Rather than dismissing the possibility of address exhaustion at a future date, we should learn from past experiences. When we first started deploying IPv4, we had no idea that the IPv4 network would develop into the entity that it is today. Nobody could have guessed that it would be common for households to have multiple PCs, cell phones to have Internet connectivity, and for newly created devices to have cloud access. We have this giant IPv4 network that was never designed properly and was really just a byproduct of increasing connectivity worldwide. Today, this network has developed into a giant mess of routing address blocks scattered around the world, creating a problem that will only get worse as we try to squeeze out every single IP address.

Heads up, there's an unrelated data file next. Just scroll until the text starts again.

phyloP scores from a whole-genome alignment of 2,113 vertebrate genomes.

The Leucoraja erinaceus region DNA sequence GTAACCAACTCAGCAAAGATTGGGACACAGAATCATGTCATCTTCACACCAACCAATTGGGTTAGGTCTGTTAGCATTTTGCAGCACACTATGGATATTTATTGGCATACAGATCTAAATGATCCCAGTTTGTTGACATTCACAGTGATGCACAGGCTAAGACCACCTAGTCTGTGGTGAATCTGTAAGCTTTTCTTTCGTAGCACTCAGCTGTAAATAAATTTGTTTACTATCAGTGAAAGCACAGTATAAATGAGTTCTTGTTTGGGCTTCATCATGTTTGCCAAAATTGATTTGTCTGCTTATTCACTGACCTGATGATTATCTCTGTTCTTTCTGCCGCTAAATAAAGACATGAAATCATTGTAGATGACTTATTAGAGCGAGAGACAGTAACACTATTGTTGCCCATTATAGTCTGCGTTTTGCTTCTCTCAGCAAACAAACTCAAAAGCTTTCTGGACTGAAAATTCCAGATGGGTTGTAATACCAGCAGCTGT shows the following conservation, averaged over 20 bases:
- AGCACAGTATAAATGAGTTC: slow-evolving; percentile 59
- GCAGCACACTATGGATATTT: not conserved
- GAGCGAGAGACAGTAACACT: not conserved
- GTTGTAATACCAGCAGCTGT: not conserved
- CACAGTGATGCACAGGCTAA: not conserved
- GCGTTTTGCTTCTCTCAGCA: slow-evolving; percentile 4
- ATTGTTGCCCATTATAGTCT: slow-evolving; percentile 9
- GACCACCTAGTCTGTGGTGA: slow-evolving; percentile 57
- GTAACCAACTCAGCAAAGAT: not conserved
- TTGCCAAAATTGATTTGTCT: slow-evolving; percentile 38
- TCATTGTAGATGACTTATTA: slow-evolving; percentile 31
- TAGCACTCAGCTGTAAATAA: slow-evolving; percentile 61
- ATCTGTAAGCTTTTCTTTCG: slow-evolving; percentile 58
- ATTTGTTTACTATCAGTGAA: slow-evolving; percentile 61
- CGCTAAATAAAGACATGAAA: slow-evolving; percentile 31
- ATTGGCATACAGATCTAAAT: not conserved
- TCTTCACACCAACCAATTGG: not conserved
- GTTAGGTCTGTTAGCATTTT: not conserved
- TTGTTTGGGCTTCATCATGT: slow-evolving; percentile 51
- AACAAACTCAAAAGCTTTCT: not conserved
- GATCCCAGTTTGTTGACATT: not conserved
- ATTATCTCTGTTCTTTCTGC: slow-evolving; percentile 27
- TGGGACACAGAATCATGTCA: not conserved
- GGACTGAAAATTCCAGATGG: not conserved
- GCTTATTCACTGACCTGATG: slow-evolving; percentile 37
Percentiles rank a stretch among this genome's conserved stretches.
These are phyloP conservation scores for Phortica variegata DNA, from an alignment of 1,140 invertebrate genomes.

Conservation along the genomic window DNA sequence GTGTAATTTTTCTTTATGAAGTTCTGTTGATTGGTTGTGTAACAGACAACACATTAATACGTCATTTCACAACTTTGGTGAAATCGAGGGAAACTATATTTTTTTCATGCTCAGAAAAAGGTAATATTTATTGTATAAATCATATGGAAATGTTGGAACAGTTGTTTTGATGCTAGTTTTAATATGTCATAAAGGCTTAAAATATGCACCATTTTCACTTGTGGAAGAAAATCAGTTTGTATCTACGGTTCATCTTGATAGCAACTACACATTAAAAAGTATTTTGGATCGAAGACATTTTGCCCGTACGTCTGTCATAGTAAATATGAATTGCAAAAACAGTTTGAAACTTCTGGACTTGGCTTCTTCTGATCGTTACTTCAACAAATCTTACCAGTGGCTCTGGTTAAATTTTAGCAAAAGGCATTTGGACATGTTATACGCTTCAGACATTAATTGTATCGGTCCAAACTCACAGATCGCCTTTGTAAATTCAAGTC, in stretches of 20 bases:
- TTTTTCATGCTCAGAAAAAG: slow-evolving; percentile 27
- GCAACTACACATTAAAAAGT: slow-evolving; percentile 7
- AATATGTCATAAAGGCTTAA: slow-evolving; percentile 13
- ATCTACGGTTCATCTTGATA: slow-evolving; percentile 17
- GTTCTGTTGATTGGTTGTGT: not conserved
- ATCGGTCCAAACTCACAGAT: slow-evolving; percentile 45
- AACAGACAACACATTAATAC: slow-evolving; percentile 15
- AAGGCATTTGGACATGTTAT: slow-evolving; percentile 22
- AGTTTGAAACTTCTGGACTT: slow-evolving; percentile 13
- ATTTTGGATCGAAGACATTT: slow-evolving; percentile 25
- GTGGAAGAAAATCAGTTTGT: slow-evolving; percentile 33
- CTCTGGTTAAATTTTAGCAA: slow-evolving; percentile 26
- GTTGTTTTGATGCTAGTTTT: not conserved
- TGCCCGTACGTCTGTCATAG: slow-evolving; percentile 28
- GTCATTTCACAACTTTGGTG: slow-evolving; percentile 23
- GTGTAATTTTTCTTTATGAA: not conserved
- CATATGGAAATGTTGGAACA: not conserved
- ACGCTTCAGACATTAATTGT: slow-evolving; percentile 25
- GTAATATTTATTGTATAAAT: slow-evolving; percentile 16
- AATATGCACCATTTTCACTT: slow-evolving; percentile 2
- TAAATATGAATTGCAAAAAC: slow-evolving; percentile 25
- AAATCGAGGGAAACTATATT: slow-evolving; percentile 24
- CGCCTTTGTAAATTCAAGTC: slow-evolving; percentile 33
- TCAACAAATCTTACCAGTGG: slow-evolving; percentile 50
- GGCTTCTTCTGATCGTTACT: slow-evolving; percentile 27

So now, with nearly 20 years of Internet and routing experience behind us, the question becomes, “can we learn from our past mistakes?” I certainly hope so, because I don’t want to be around when we talk about IPv8 or IPv16. The current transition to IPv6 involves so much more than simply adding a new address. It offers you the opportunity to renumber your entire network, the way you wish you had from the start. In essence, it’s a clean slate… a new beginning. So take inventory of your IPv4 resources and make sure that you don’t just mimic your current situation, but that you actually improve your network. Now more than ever, it’s important for you to plan for IPv6 by immersing yourself in the literature to find out as much as possible about the protocol. There are a great number of resources available from cable operators and carriers who have already begun the transition process. The IETF also has a number of very useful papers available. Here at Incognito Software, we want to help you through the transition, so we too have made some IPv6 resources available for you here. If properly designed, an IPv6 network will increase reliability, improve performance, and save you time. So don’t delay! Read up on IPv6, and get started on the path to IPv6.